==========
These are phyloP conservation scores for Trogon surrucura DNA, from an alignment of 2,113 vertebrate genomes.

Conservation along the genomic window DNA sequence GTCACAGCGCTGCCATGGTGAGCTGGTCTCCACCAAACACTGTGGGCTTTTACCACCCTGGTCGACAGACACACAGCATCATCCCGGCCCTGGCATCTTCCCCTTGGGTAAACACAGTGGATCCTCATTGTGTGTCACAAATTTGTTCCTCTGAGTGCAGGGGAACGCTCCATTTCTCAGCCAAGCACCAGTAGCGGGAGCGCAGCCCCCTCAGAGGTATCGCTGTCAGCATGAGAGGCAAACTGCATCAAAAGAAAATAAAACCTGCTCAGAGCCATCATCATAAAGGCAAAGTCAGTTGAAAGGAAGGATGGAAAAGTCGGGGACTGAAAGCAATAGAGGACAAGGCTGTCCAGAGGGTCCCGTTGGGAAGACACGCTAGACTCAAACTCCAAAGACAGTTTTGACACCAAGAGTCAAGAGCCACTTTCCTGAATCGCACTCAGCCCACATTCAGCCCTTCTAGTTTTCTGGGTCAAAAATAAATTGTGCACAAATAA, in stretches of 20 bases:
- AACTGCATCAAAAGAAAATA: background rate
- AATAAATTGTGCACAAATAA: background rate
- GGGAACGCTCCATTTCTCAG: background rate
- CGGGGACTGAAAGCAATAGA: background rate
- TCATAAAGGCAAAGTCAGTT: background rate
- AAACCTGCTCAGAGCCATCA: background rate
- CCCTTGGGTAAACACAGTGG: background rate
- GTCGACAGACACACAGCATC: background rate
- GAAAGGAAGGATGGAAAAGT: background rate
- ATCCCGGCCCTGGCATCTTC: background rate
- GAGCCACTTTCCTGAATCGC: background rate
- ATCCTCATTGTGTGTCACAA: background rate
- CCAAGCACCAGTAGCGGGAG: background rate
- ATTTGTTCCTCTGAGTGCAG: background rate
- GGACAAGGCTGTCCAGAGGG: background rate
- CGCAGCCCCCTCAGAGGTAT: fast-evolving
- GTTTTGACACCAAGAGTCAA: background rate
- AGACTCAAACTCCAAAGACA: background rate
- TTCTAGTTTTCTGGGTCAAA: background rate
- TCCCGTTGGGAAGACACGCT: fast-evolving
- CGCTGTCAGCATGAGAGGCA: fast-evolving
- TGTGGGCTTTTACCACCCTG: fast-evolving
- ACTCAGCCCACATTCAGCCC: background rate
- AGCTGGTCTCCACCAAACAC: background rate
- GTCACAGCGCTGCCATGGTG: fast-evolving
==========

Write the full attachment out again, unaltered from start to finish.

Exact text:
These are phyloP conservation scores for Trogon surrucura DNA, from an alignment of 2,113 vertebrate genomes.

Conservation along the genomic window DNA sequence GTCACAGCGCTGCCATGGTGAGCTGGTCTCCACCAAACACTGTGGGCTTTTACCACCCTGGTCGACAGACACACAGCATCATCCCGGCCCTGGCATCTTCCCCTTGGGTAAACACAGTGGATCCTCATTGTGTGTCACAAATTTGTTCCTCTGAGTGCAGGGGAACGCTCCATTTCTCAGCCAAGCACCAGTAGCGGGAGCGCAGCCCCCTCAGAGGTATCGCTGTCAGCATGAGAGGCAAACTGCATCAAAAGAAAATAAAACCTGCTCAGAGCCATCATCATAAAGGCAAAGTCAGTTGAAAGGAAGGATGGAAAAGTCGGGGACTGAAAGCAATAGAGGACAAGGCTGTCCAGAGGGTCCCGTTGGGAAGACACGCTAGACTCAAACTCCAAAGACAGTTTTGACACCAAGAGTCAAGAGCCACTTTCCTGAATCGCACTCAGCCCACATTCAGCCCTTCTAGTTTTCTGGGTCAAAAATAAATTGTGCACAAATAA, in stretches of 20 bases:
- AACTGCATCAAAAGAAAATA: background rate
- AATAAATTGTGCACAAATAA: background rate
- GGGAACGCTCCATTTCTCAG: background rate
- CGGGGACTGAAAGCAATAGA: background rate
- TCATAAAGGCAAAGTCAGTT: background rate
- AAACCTGCTCAGAGCCATCA: background rate
- CCCTTGGGTAAACACAGTGG: background rate
- GTCGACAGACACACAGCATC: background rate
- GAAAGGAAGGATGGAAAAGT: background rate
- ATCCCGGCCCTGGCATCTTC: background rate
- GAGCCACTTTCCTGAATCGC: background rate
- ATCCTCATTGTGTGTCACAA: background rate
- CCAAGCACCAGTAGCGGGAG: background rate
- ATTTGTTCCTCTGAGTGCAG: background rate
- GGACAAGGCTGTCCAGAGGG: background rate
- CGCAGCCCCCTCAGAGGTAT: fast-evolving
- GTTTTGACACCAAGAGTCAA: background rate
- AGACTCAAACTCCAAAGACA: background rate
- TTCTAGTTTTCTGGGTCAAA: background rate
- TCCCGTTGGGAAGACACGCT: fast-evolving
- CGCTGTCAGCATGAGAGGCA: fast-evolving
- TGTGGGCTTTTACCACCCTG: fast-evolving
- ACTCAGCCCACATTCAGCCC: background rate
- AGCTGGTCTCCACCAAACAC: background rate
- GTCACAGCGCTGCCATGGTG: fast-evolving